Does Space exist if there's nothing in it?

I disagree; space would still exist as the set of positions that the object, could occupy.

Could a single object in otherwise empty space have acceleration? I see that it couldn’t have velocity since there is nothing against which relative velocity could be measures, But if it was under acceleration (or under the action of a force which is I believe the same thing) then could that force be hypothetically measured or have effect uppon the lone object?

Yes, modern scientific developments have basically answered this one, but I still think the discussion prior to Einstein is pretty interesting from a historical perspective.

In my opinion, IANA physist, The fact that the event (particle, movement of a singel object, etc…) was observed at all would qualify it as measureable. For something to be observed, there would then be two things in the “space” the object in question and the observer, otherwise how could it be observed. Right there would give you distance. Point A to Point B (observer to object). There would also then be time. The length of the observer observing the object. If there is no observer, then how could you prove there was an object in the first place?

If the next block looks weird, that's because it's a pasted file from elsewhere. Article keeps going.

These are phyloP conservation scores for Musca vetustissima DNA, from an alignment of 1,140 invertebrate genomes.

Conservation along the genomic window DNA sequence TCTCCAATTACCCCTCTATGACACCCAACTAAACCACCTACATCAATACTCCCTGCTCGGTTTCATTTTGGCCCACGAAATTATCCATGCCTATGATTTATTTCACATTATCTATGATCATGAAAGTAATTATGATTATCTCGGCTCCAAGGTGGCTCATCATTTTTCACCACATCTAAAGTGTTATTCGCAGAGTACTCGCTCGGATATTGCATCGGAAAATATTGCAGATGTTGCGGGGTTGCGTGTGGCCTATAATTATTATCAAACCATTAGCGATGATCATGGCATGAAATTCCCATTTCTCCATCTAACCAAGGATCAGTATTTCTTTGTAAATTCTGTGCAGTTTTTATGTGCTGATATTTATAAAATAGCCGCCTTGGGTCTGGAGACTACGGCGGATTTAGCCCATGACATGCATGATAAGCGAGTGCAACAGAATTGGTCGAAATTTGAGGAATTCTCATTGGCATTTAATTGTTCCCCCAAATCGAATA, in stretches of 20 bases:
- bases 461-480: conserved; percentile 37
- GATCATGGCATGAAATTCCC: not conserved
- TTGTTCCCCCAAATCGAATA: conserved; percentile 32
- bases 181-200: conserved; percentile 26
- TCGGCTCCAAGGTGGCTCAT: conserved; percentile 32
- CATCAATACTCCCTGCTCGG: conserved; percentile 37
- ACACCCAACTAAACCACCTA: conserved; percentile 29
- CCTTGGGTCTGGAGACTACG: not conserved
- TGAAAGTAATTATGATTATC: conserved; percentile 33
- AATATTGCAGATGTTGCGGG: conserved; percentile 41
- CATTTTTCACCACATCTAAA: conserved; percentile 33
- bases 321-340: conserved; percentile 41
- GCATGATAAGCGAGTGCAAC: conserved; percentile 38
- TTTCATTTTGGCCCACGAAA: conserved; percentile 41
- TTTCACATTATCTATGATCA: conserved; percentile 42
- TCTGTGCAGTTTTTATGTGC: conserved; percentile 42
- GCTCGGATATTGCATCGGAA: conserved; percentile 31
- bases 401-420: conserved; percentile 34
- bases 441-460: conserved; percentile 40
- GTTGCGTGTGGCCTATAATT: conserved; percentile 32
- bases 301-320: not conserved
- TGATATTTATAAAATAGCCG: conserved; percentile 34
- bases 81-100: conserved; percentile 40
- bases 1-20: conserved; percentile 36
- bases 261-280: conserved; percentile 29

Sorry about grammer and spelling. I am nearing the end of my shift and getting very tired.

The Zero Point. Isn’t that where Dr. Tom Beardem gets zero point energy?
Or taps into the free energy of the vacuum to solve the world’s energy deficit? :slight_smile:

Never mind. Just couldn’t resist adding a bit of ? humor ?
I’ll leave and not be back here.

Interesting, possibly. IMHO, such discussion should be set out as tangential to the OP, which didn’t ask what people thought about whether space existed, but whether or not it does exist without “anything” in it.